HHS tennis has new coach, starts season
By KLINT SPILLER
The Hays High School tennis has a fresh new face at the helm: Megan Quinley.
The previous coach, Brett Jensen, was young -- a 2007 graduate of Hays High -- but Quinley is even more so.
Quinley, a junior at Fort Hays State University, was hired after Jensen moved away.
She might be young, but Quinley brings a new viewpoint to the job.
Quinley played tennis at Salina South High School and Fort Hays State University. She lasted two seasons at FHSU before a shoulder surgery forced her to end her college career.
For Quinley, this is a dream come true. She came to FHSU to major in teaching and always wanted to coach.
"The fact that I'm doing it already is very exciting," Quinley said.
The Indians start the season Monday at the McPherson Invitational.
Quinley said she's brought her collegiate experience to Hays High, teaching the boys drills she learned in college.
"Giving them a headstart on it will take their game to the next level," she said.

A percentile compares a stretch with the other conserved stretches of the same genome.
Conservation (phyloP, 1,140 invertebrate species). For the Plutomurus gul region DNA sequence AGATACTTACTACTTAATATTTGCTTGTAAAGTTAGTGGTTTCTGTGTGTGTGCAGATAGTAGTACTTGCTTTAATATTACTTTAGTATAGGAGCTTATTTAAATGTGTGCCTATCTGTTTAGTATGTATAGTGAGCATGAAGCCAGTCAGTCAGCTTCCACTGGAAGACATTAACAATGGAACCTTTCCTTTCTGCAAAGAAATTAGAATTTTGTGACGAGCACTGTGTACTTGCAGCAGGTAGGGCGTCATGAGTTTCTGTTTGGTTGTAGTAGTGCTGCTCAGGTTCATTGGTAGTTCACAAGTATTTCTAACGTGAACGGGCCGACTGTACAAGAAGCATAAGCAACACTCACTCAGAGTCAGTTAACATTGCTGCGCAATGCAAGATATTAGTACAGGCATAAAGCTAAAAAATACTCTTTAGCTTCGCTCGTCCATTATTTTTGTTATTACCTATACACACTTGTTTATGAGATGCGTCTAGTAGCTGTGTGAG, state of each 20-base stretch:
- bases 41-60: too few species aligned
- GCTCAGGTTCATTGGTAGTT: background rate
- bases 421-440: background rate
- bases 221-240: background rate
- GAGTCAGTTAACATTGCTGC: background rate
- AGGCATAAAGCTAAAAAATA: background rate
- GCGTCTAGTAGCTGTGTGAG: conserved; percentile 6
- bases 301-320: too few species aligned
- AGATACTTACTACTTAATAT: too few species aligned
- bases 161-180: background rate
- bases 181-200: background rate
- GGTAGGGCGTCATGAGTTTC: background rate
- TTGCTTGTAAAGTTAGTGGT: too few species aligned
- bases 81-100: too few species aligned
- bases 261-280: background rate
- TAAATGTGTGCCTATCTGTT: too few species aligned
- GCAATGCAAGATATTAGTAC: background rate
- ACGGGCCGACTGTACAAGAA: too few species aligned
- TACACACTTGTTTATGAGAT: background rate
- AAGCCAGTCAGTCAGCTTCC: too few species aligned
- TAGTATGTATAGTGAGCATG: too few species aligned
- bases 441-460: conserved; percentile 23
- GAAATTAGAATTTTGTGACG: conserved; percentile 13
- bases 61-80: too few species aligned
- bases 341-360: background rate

Hays High graduated a trio of varsity players, including Blake McClung, Bryce McClung and Hunter Wilkens. However, they brought back three starters from last season.
Senior Cody Brown will play No. 1 singles this season after playing at No. 2 singles last season. Senior Bayron Rivera will play No. 2 singles.
Rivera saw limited varsity action last season, but Brown might be his squad's top returner. He placed second at the Western Athletic Conference Tournament last season.
"I was excited to see how much he already knew," Quinley said. "I can see some of the stuff if he really works on, he can take his game to the next level. ... He has a lot of talent."
Senior Nicholas Glassman and sophomore Andrew McGinnis will play No. 1 doubles, and junior Austin Berry and freshman Mikey Ploutz, both newcomers to the team, will play No. 2 doubles.
Glassman and McGinnis started playing together at the WAC Tournament last season. They went 2-2 and finished third in their first meet together.
Quinley said it's been a challenge transitioning from player to coach, but she said it's gotten easier, especially since her players are pretty coachable.
"I know it's hard to break old habits, but they really do take what I'm saying into consideration, which is nice," she said.